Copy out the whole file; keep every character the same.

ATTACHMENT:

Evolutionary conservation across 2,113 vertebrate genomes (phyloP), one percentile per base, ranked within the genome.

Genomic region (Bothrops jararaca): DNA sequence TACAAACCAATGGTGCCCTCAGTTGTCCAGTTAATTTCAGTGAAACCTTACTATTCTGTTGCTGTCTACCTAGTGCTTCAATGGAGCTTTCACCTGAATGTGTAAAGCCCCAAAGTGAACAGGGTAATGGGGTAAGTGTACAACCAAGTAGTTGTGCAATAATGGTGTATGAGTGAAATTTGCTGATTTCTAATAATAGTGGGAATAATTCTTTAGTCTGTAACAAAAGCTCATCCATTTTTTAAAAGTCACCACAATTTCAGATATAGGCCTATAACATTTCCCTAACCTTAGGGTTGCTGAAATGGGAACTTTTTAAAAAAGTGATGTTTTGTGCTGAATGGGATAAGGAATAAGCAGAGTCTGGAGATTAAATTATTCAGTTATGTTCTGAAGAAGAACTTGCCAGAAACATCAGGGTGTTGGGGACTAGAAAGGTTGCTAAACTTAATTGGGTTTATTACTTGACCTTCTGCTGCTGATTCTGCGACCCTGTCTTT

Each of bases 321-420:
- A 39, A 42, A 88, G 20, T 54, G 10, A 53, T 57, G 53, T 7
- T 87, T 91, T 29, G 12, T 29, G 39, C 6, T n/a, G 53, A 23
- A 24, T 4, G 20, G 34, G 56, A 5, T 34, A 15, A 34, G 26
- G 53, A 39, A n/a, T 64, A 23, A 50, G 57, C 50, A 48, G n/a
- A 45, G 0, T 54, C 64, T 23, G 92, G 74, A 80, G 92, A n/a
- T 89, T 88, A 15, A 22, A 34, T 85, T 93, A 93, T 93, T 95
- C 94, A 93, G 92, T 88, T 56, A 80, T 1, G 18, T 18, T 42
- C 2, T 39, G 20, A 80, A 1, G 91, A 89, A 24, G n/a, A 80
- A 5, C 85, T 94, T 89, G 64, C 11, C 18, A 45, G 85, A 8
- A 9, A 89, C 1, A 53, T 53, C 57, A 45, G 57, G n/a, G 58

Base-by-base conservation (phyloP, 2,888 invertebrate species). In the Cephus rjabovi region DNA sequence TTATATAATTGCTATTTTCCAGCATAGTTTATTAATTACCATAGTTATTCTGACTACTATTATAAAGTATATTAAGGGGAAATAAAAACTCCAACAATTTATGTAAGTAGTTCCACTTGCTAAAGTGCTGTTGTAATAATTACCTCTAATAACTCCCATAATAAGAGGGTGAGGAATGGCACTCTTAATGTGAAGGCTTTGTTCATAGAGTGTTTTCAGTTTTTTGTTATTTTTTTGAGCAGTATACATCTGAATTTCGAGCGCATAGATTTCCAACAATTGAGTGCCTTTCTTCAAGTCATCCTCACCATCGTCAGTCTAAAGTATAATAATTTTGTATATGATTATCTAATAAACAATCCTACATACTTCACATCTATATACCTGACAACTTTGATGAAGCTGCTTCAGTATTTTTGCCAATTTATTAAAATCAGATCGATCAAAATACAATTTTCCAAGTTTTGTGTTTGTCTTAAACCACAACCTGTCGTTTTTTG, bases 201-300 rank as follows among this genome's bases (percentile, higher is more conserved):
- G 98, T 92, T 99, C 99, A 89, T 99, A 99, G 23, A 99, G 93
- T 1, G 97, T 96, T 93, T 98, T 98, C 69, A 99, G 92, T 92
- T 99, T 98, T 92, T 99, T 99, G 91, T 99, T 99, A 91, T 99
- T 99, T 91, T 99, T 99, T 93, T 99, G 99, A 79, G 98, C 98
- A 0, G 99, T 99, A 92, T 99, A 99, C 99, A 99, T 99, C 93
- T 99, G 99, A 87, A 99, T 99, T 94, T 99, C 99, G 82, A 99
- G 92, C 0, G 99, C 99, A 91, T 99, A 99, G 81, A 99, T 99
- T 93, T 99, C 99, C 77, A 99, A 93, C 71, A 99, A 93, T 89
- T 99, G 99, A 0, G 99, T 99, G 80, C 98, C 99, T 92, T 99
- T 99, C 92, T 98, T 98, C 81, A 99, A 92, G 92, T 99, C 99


Evolutionary conservation across 2,113 vertebrate genomes (phyloP), one percentile per base, ranked within the genome.

Genomic region (Bothrops jararaca): DNA sequence TACAAACCAATGGTGCCCTCAGTTGTCCAGTTAATTTCAGTGAAACCTTACTATTCTGTTGCTGTCTACCTAGTGCTTCAATGGAGCTTTCACCTGAATGTGTAAAGCCCCAAAGTGAACAGGGTAATGGGGTAAGTGTACAACCAAGTAGTTGTGCAATAATGGTGTATGAGTGAAATTTGCTGATTTCTAATAATAGTGGGAATAATTCTTTAGTCTGTAACAAAAGCTCATCCATTTTTTAAAAGTCACCACAATTTCAGATATAGGCCTATAACATTTCCCTAACCTTAGGGTTGCTGAAATGGGAACTTTTTAAAAAAGTGATGTTTTGTGCTGAATGGGATAAGGAATAAGCAGAGTCTGGAGATTAAATTATTCAGTTATGTTCTGAAGAAGAACTTGCCAGAAACATCAGGGTGTTGGGGACTAGAAAGGTTGCTAAACTTAATTGGGTTTATTACTTGACCTTCTGCTGCTGATTCTGCGACCCTGTCTTT

Each of bases 321-420:
- A 39, A 42, A 88, G 20, T 54, G 10, A 53, T 57, G 53, T 7
- T 87, T 91, T 29, G 12, T 29, G 39, C 6, T n/a, G 53, A 23
- A 24, T 4, G 20, G 34, G 56, A 5, T 34, A 15, A 34, G 26
- G 53, A 39, A n/a, T 64, A 23, A 50, G 57, C 50, A 48, G n/a
- A 45, G 0, T 54, C 64, T 23, G 92, G 74, A 80, G 92, A n/a
- T 89, T 88, A 15, A 22, A 34, T 85, T 93, A 93, T 93, T 95
- C 94, A 93, G 92, T 88, T 56, A 80, T 1, G 18, T 18, T 42
- C 2, T 39, G 20, A 80, A 1, G 91, A 89, A 24, G n/a, A 80
- A 5, C 85, T 94, T 89, G 64, C 11, C 18, A 45, G 85, A 8
- A 9, A 89, C 1, A 53, T 53, C 57, A 45, G 57, G n/a, G 58

Base-by-base conservation (phyloP, 2,888 invertebrate species). In the Cephus rjabovi region DNA sequence TTATATAATTGCTATTTTCCAGCATAGTTTATTAATTACCATAGTTATTCTGACTACTATTATAAAGTATATTAAGGGGAAATAAAAACTCCAACAATTTATGTAAGTAGTTCCACTTGCTAAAGTGCTGTTGTAATAATTACCTCTAATAACTCCCATAATAAGAGGGTGAGGAATGGCACTCTTAATGTGAAGGCTTTGTTCATAGAGTGTTTTCAGTTTTTTGTTATTTTTTTGAGCAGTATACATCTGAATTTCGAGCGCATAGATTTCCAACAATTGAGTGCCTTTCTTCAAGTCATCCTCACCATCGTCAGTCTAAAGTATAATAATTTTGTATATGATTATCTAATAAACAATCCTACATACTTCACATCTATATACCTGACAACTTTGATGAAGCTGCTTCAGTATTTTTGCCAATTTATTAAAATCAGATCGATCAAAATACAATTTTCCAAGTTTTGTGTTTGTCTTAAACCACAACCTGTCGTTTTTTG, bases 201-300 rank as follows among this genome's bases (percentile, higher is more conserved):
- G 98, T 92, T 99, C 99, A 89, T 99, A 99, G 23, A 99, G 93
- T 1, G 97, T 96, T 93, T 98, T 98, C 69, A 99, G 92, T 92
- T 99, T 98, T 92, T 99, T 99, G 91, T 99, T 99, A 91, T 99
- T 99, T 91, T 99, T 99, T 93, T 99, G 99, A 79, G 98, C 98
- A 0, G 99, T 99, A 92, T 99, A 99, C 99, A 99, T 99, C 93
- T 99, G 99, A 87, A 99, T 99, T 94, T 99, C 99, G 82, A 99
- G 92, C 0, G 99, C 99, A 91, T 99, A 99, G 81, A 99, T 99
- T 93, T 99, C 99, C 77, A 99, A 93, C 71, A 99, A 93, T 89
- T 99, G 99, A 0, G 99, T 99, G 80, C 98, C 99, T 92, T 99
- T 99, C 92, T 98, T 98, C 81, A 99, A 92, G 92, T 99, C 99